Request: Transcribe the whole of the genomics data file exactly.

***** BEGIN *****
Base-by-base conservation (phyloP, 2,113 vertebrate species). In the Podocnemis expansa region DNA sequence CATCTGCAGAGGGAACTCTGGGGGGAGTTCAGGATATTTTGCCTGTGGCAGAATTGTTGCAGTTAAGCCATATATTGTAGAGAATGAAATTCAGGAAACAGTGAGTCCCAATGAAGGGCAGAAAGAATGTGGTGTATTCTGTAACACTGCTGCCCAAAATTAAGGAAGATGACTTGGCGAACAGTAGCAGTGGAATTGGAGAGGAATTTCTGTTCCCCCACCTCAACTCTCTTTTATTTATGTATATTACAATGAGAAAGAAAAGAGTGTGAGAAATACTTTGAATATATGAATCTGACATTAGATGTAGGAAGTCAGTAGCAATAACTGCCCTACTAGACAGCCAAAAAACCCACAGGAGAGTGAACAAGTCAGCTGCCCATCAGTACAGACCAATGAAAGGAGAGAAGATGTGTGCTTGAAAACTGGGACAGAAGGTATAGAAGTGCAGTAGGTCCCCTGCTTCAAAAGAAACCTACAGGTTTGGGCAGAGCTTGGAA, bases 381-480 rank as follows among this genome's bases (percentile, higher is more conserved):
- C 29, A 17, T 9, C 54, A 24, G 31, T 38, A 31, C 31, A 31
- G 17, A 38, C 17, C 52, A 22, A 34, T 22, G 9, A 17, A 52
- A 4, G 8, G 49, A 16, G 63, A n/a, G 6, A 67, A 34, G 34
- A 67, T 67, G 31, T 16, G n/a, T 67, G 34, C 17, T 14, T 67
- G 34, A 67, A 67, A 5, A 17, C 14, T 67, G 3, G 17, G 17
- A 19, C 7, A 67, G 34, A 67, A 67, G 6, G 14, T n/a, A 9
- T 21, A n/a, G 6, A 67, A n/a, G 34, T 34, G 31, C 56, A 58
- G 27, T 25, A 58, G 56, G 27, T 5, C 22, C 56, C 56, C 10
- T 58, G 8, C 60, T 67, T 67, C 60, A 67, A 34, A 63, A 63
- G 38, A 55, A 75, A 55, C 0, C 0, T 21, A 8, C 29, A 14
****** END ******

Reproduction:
Base-by-base conservation (phyloP, 2,113 vertebrate species). In the Podocnemis expansa region DNA sequence CATCTGCAGAGGGAACTCTGGGGGGAGTTCAGGATATTTTGCCTGTGGCAGAATTGTTGCAGTTAAGCCATATATTGTAGAGAATGAAATTCAGGAAACAGTGAGTCCCAATGAAGGGCAGAAAGAATGTGGTGTATTCTGTAACACTGCTGCCCAAAATTAAGGAAGATGACTTGGCGAACAGTAGCAGTGGAATTGGAGAGGAATTTCTGTTCCCCCACCTCAACTCTCTTTTATTTATGTATATTACAATGAGAAAGAAAAGAGTGTGAGAAATACTTTGAATATATGAATCTGACATTAGATGTAGGAAGTCAGTAGCAATAACTGCCCTACTAGACAGCCAAAAAACCCACAGGAGAGTGAACAAGTCAGCTGCCCATCAGTACAGACCAATGAAAGGAGAGAAGATGTGTGCTTGAAAACTGGGACAGAAGGTATAGAAGTGCAGTAGGTCCCCTGCTTCAAAAGAAACCTACAGGTTTGGGCAGAGCTTGGAA, bases 381-480 rank as follows among this genome's bases (percentile, higher is more conserved):
- C 29, A 17, T 9, C 54, A 24, G 31, T 38, A 31, C 31, A 31
- G 17, A 38, C 17, C 52, A 22, A 34, T 22, G 9, A 17, A 52
- A 4, G 8, G 49, A 16, G 63, A n/a, G 6, A 67, A 34, G 34
- A 67, T 67, G 31, T 16, G n/a, T 67, G 34, C 17, T 14, T 67
- G 34, A 67, A 67, A 5, A 17, C 14, T 67, G 3, G 17, G 17
- A 19, C 7, A 67, G 34, A 67, A 67, G 6, G 14, T n/a, A 9
- T 21, A n/a, G 6, A 67, A n/a, G 34, T 34, G 31, C 56, A 58
- G 27, T 25, A 58, G 56, G 27, T 5, C 22, C 56, C 56, C 10
- T 58, G 8, C 60, T 67, T 67, C 60, A 67, A 34, A 63, A 63
- G 38, A 55, A 75, A 55, C 0, C 0, T 21, A 8, C 29, A 14